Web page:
Friday Science Review: October 23, 2009
October 23, 2009
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A lucky find and two very different genomics projects…
Connective Tissue Disorder Linked to Defects in Ltbp4: A McGill University researcher collaborating on two independent projects, one from Washington University School of Medicine and the other from New York University School of Medicine, made the coincidental link between the two after realizing that the tissue defects were identical. Dr. Elaine Davis, an electron microscopy expert at McGill, analyzed tissue from children born with abnormally developed lungs, gastrointestinal and urinary systems, skin, skull, bones and muscles. The underlying cause is a connective tissue disorder called cutis laxa that also causes skin to hang loosely from the body. At the same time, Dr. Davis was analyzing tissue taken from Ltbp4 gene knockout mice from New York University when she realized that the connective tissue defects in the human and mouse samples were identical. This connection was confirmed when they sequenced the Ltbp4 gene in human patients and discovered recessive mutations. With this discovery, they now have a molecular target to understand the disease and to design therapeutic strategies. The study is reported in The American Journal of Human Genetics.
A Deep-sea Microbe Genome: The microbe, SUP05, lives in the deep ocean “dead zone” where oxygenated water is minimal. It survives by using other compounds instead of oxygen, such as nitrates, sulphates and metals. A recent surge in population suggests an expanding low-oxygen ocean ecosystem and is an indicator of global climate change. University of British Columbia professor Dr. Steve Hallam and his research group analyzed the entire genome of SUP05 and identified a number of genes mediating carbon assimilation, sulfur oxidation, and nitrate respiration. This study provides the first insight into the metabolism of these microbes and their effects on nutrients and gases in the deep-ocean ecosystem and will also lead to further understanding of their ecological and biogeochemical role. The report appears in this week’s edition of Science.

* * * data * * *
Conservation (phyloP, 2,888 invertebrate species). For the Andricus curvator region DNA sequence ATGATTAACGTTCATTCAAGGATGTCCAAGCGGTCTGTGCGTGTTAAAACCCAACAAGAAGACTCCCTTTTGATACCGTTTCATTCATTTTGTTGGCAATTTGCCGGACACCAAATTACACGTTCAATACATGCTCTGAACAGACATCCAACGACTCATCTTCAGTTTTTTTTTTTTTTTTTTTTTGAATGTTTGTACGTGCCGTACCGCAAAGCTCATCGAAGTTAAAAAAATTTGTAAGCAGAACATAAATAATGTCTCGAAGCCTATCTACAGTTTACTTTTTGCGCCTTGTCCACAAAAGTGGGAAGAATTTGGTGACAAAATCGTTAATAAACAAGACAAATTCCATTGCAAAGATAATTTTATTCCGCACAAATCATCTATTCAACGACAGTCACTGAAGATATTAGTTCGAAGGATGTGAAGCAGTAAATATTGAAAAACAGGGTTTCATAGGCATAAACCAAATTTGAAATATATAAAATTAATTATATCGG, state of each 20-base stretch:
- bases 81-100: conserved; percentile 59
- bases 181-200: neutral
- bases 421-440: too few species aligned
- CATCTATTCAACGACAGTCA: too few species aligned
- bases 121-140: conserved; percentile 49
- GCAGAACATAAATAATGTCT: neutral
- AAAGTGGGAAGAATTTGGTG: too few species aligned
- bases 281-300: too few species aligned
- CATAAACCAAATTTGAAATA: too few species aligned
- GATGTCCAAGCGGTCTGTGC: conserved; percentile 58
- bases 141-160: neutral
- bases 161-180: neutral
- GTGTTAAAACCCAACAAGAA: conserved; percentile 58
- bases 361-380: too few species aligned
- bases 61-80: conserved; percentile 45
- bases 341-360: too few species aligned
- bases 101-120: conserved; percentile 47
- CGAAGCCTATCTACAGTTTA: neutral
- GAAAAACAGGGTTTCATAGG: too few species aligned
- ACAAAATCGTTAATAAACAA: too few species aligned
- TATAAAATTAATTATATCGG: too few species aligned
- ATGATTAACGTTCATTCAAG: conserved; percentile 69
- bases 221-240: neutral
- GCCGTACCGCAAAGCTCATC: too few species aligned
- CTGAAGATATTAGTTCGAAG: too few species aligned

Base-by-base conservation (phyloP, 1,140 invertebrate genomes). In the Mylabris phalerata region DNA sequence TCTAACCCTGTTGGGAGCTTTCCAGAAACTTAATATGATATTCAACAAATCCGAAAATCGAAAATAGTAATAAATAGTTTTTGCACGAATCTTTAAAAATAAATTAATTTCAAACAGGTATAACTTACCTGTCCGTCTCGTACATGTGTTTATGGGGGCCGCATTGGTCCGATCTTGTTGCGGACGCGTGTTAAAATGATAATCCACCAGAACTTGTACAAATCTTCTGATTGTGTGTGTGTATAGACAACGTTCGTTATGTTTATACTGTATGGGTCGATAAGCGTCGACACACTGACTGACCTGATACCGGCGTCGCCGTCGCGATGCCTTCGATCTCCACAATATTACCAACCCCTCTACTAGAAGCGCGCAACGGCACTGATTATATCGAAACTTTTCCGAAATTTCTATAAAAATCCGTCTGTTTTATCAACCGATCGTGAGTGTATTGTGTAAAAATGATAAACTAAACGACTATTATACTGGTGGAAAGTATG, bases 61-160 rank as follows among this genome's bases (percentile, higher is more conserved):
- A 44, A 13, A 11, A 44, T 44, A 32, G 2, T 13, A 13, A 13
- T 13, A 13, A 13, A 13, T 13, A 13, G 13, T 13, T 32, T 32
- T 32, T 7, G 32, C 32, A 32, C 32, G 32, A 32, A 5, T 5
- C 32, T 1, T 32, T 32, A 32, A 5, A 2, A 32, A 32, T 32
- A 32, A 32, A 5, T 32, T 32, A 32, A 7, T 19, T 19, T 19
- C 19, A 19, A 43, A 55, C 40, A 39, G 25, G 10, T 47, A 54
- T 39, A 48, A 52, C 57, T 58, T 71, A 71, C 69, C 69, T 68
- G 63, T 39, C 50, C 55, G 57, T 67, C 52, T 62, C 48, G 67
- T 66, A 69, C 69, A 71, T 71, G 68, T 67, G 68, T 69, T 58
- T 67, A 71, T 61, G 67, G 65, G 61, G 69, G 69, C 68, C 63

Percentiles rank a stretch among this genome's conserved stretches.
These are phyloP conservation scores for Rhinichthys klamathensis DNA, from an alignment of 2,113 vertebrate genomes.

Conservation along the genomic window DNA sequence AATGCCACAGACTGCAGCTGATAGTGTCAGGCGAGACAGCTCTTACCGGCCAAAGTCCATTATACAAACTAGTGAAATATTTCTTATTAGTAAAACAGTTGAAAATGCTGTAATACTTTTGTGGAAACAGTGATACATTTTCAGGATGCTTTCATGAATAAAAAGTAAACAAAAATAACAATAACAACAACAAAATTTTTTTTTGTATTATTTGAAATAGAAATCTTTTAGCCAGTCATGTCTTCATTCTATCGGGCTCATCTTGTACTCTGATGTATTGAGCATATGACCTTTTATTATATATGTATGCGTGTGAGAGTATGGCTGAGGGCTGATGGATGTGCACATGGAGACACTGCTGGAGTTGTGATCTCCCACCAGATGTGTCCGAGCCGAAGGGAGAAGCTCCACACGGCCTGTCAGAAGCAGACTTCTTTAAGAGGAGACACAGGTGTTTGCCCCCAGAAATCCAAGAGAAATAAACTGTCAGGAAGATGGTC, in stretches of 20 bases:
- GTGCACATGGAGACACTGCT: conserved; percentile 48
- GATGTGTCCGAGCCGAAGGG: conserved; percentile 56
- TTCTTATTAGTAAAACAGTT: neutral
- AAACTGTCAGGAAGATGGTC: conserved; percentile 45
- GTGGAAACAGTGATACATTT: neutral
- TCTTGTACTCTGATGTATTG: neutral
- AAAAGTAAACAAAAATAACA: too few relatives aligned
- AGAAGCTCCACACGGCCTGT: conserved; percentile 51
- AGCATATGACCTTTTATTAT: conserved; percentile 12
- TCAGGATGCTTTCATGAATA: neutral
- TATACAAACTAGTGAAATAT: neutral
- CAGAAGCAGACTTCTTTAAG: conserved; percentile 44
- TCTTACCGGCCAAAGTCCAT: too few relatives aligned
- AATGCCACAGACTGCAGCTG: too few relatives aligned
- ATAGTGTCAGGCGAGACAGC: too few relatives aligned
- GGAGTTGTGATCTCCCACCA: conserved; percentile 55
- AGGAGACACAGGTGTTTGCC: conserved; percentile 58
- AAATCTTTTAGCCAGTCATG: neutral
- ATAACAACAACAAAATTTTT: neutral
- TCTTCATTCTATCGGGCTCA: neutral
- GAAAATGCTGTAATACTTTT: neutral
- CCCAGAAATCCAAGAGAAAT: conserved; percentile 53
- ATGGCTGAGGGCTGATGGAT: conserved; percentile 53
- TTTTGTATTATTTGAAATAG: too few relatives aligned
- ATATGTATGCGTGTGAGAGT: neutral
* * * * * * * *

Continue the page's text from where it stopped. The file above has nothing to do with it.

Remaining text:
Allelic Expression Genomic Map: Illumina genomics technology was used in this study to map global allelic expression differences associated with cis-acting variants. Cis-acting elements can affect gene expression and variations due to single nucleotide polymorphisms (SNPs) explain a large percentage of the phenotypic differences in the population. It is very informative to have this global map of the cis-acting variants and helps researchers identify variants associated with diseases. To demonstrate this, they finely mapped cis-regulatory SNPs in a region in chromosome 8 associated with lupus. The study was performed by Dr. Tomi Pastinen and his Genome Quebec team at McGill University and the report was published in Nature Genetics.
DNA Repair Suppresses c-Myc Lymphoma: Overexpression of c-Myc in B cells is associated with lymphomas but requires secondary mutation events for the disease to develop. In this study, immunologist Dr. Alberto Martin and his research team at the University of Toronto identified that the DNA repair protein, Msh2, plays an important role in mitigating c-Myc associated cancer. To demonstrate this, they generated mice that overexpress c-Myc but with Msh2 mutations such that they are deficient in DNA mismatch repair. These mice rapidly develop B cell lymphomas, which suggests that Msh2-dependent DNA repair actively suppresses c-Myc associated oncogenesis. The report appears in the early edition of The Proceedings of the National Academy of Sciences.